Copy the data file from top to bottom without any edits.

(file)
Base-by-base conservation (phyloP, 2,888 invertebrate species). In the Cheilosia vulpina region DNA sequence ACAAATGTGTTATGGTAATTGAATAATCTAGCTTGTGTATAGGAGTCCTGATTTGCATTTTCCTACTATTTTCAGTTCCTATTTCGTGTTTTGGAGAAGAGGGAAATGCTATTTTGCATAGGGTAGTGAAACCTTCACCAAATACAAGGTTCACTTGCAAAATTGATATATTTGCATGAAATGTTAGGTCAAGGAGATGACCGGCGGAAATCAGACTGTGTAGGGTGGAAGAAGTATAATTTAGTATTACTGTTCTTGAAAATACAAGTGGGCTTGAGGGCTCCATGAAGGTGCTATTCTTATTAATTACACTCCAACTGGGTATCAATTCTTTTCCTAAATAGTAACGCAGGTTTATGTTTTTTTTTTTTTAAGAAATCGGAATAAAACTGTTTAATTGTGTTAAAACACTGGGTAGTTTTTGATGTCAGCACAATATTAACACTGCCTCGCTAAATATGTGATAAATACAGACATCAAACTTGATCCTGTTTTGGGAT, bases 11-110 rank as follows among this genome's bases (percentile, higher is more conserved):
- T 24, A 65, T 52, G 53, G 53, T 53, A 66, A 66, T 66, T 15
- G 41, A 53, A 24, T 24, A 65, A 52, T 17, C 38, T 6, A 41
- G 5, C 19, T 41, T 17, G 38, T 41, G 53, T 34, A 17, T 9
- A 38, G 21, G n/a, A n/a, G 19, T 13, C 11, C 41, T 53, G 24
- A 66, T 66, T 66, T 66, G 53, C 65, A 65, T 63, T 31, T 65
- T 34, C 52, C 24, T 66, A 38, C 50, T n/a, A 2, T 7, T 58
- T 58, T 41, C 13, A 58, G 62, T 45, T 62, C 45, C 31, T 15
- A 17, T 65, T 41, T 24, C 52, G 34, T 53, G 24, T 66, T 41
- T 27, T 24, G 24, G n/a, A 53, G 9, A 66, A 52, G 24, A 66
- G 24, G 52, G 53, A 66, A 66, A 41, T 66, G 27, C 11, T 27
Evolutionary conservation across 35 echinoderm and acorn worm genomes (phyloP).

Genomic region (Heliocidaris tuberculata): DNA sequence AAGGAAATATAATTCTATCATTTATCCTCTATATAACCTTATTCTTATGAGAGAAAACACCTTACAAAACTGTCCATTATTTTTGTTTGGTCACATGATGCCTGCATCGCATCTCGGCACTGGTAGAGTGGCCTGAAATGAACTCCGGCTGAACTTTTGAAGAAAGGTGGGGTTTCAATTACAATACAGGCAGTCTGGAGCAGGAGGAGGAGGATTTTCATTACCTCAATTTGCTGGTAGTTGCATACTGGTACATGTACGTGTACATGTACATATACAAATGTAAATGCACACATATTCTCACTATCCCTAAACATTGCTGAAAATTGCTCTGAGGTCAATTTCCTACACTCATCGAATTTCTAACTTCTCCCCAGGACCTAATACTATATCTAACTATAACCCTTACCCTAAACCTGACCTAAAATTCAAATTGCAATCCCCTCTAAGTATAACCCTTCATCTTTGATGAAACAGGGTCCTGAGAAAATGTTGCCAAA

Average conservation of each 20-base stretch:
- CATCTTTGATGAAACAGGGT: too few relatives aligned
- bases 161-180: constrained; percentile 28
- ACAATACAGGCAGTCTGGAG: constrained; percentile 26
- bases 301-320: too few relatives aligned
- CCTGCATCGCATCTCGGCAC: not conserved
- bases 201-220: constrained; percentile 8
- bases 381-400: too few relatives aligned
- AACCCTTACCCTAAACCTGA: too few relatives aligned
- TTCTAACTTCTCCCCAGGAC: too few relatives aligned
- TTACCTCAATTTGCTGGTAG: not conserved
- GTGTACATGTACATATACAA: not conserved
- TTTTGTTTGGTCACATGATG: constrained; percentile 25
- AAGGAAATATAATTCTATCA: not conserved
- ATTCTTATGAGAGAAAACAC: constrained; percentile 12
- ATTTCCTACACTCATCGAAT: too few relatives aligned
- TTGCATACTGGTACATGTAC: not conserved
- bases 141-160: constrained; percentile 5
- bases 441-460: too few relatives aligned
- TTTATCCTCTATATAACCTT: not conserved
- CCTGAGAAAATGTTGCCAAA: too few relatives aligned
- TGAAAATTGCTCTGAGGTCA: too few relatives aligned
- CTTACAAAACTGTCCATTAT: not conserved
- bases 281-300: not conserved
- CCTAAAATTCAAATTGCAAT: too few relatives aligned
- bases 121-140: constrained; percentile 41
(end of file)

Base-by-base conservation (phyloP, 2,888 invertebrate species). In the Cheilosia vulpina region DNA sequence ACAAATGTGTTATGGTAATTGAATAATCTAGCTTGTGTATAGGAGTCCTGATTTGCATTTTCCTACTATTTTCAGTTCCTATTTCGTGTTTTGGAGAAGAGGGAAATGCTATTTTGCATAGGGTAGTGAAACCTTCACCAAATACAAGGTTCACTTGCAAAATTGATATATTTGCATGAAATGTTAGGTCAAGGAGATGACCGGCGGAAATCAGACTGTGTAGGGTGGAAGAAGTATAATTTAGTATTACTGTTCTTGAAAATACAAGTGGGCTTGAGGGCTCCATGAAGGTGCTATTCTTATTAATTACACTCCAACTGGGTATCAATTCTTTTCCTAAATAGTAACGCAGGTTTATGTTTTTTTTTTTTTAAGAAATCGGAATAAAACTGTTTAATTGTGTTAAAACACTGGGTAGTTTTTGATGTCAGCACAATATTAACACTGCCTCGCTAAATATGTGATAAATACAGACATCAAACTTGATCCTGTTTTGGGAT, bases 11-110 rank as follows among this genome's bases (percentile, higher is more conserved):
- T 24, A 65, T 52, G 53, G 53, T 53, A 66, A 66, T 66, T 15
- G 41, A 53, A 24, T 24, A 65, A 52, T 17, C 38, T 6, A 41
- G 5, C 19, T 41, T 17, G 38, T 41, G 53, T 34, A 17, T 9
- A 38, G 21, G n/a, A n/a, G 19, T 13, C 11, C 41, T 53, G 24
- A 66, T 66, T 66, T 66, G 53, C 65, A 65, T 63, T 31, T 65
- T 34, C 52, C 24, T 66, A 38, C 50, T n/a, A 2, T 7, T 58
- T 58, T 41, C 13, A 58, G 62, T 45, T 62, C 45, C 31, T 15
- A 17, T 65, T 41, T 24, C 52, G 34, T 53, G 24, T 66, T 41
- T 27, T 24, G 24, G n/a, A 53, G 9, A 66, A 52, G 24, A 66
- G 24, G 52, G 53, A 66, A 66, A 41, T 66, G 27, C 11, T 27
Evolutionary conservation across 35 echinoderm and acorn worm genomes (phyloP).

Genomic region (Heliocidaris tuberculata): DNA sequence AAGGAAATATAATTCTATCATTTATCCTCTATATAACCTTATTCTTATGAGAGAAAACACCTTACAAAACTGTCCATTATTTTTGTTTGGTCACATGATGCCTGCATCGCATCTCGGCACTGGTAGAGTGGCCTGAAATGAACTCCGGCTGAACTTTTGAAGAAAGGTGGGGTTTCAATTACAATACAGGCAGTCTGGAGCAGGAGGAGGAGGATTTTCATTACCTCAATTTGCTGGTAGTTGCATACTGGTACATGTACGTGTACATGTACATATACAAATGTAAATGCACACATATTCTCACTATCCCTAAACATTGCTGAAAATTGCTCTGAGGTCAATTTCCTACACTCATCGAATTTCTAACTTCTCCCCAGGACCTAATACTATATCTAACTATAACCCTTACCCTAAACCTGACCTAAAATTCAAATTGCAATCCCCTCTAAGTATAACCCTTCATCTTTGATGAAACAGGGTCCTGAGAAAATGTTGCCAAA

Average conservation of each 20-base stretch:
- CATCTTTGATGAAACAGGGT: too few relatives aligned
- bases 161-180: constrained; percentile 28
- ACAATACAGGCAGTCTGGAG: constrained; percentile 26
- bases 301-320: too few relatives aligned
- CCTGCATCGCATCTCGGCAC: not conserved
- bases 201-220: constrained; percentile 8
- bases 381-400: too few relatives aligned
- AACCCTTACCCTAAACCTGA: too few relatives aligned
- TTCTAACTTCTCCCCAGGAC: too few relatives aligned
- TTACCTCAATTTGCTGGTAG: not conserved
- GTGTACATGTACATATACAA: not conserved
- TTTTGTTTGGTCACATGATG: constrained; percentile 25
- AAGGAAATATAATTCTATCA: not conserved
- ATTCTTATGAGAGAAAACAC: constrained; percentile 12
- ATTTCCTACACTCATCGAAT: too few relatives aligned
- TTGCATACTGGTACATGTAC: not conserved
- bases 141-160: constrained; percentile 5
- bases 441-460: too few relatives aligned
- TTTATCCTCTATATAACCTT: not conserved
- CCTGAGAAAATGTTGCCAAA: too few relatives aligned
- TGAAAATTGCTCTGAGGTCA: too few relatives aligned
- CTTACAAAACTGTCCATTAT: not conserved
- bases 281-300: not conserved
- CCTAAAATTCAAATTGCAAT: too few relatives aligned
- bases 121-140: constrained; percentile 41